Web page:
AMD Ryzen 7 2700 8-Core 65W Processor Review
Media Encoding & Encryption Benchmarks
HandBrake v1.1.0 – link
HandBrake is an open-source, GPL-licensed, multiplatform, multithreaded video transcoder, available for MacOS X, Linux and Windows. It is popular today as it allows you to transcode multiple input video formats to h.264 output format and is highly multithreaded. We used Big Buck Bunny as our input file, which has become one of the world standards for video benchmarks.
For our benchmark scenario we used a standard 2D 4K (3840×2160) 60 FPS clip in the MP4 format and used Handbrake version 1.1.0 with the Fast 1080p30 preset to shrink that down to a 1920 x 1080 video clip to reduce the file size. This is something people often do to save space to put movies onto mobile devices.
X264 HD Encoding – link
the x264 HD Benchmark is a reproducible measure of how fast your machine can encode a short HD-quality video clip into a high quality x264 video file. Its nice because everyone running it will use the same video clip and software. The video encoder (x264.exe) reports a fairly accurate internal benchmark (in frames per second) for each pass of the video encode and it also uses multi-core processors very efficiently. All these factors make this an ideal benchmark to compare different processors and systems to each other. We are using x264 HD v5.0.1 for this test.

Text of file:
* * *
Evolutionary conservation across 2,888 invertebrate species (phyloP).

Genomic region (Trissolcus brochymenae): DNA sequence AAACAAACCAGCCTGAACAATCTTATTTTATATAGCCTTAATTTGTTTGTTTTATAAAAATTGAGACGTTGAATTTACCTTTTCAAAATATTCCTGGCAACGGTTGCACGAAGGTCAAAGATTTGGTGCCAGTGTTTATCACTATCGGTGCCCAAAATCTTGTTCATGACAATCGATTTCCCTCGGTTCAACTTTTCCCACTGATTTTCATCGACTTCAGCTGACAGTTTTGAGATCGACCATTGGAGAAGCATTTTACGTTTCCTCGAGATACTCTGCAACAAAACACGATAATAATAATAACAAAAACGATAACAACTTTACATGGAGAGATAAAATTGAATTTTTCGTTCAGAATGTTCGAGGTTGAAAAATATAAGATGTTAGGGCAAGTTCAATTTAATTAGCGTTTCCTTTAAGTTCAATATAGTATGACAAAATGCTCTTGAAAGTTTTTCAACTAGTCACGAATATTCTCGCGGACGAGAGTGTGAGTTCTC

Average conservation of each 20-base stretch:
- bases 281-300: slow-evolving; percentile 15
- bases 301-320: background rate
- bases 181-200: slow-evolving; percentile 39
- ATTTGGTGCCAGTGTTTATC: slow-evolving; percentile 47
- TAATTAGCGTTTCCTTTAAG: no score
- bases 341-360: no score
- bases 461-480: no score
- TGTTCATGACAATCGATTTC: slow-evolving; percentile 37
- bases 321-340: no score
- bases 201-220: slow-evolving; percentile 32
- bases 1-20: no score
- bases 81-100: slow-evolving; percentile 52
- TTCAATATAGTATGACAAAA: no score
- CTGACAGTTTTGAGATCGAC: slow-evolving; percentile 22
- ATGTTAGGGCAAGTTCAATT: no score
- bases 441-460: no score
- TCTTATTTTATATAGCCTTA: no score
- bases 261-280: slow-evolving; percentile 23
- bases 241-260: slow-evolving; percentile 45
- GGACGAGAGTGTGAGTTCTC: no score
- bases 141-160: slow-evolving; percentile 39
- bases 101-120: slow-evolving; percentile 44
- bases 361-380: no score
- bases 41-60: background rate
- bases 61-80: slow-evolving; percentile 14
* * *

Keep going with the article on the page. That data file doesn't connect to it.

Media Encoding Benchmark Results Summary: The AMD Ryzen 7 2700 came in with a second pass average of nearly 31 FPS, which father behind the 2700X’s score of nearly 37 FPS. Some pretty big performance gaps here on the two 8-core processors due to the large differences in clock speeds.
SiSoftware Sandra Platinum 2017 24.61 Cryptography: link
SiSoftware Sandra Platinum is a utility, which includes remote analysis, benchmarking and diagnostic features for PCs, servers, mobile devices and networks. This test has been popular for CPU and memory benchmarks for well over a decade and it is one of the easiest benchmarks out there to run.
Encryption Benchmark Results Summary: If encryption is something you do, you’ll find having more cores and threads to be very beneficial as you can see from the results above. The AMD Ryzen 7 2700 performed slightly behind the 1800X and ahead of the 2600X as one might expect by this point.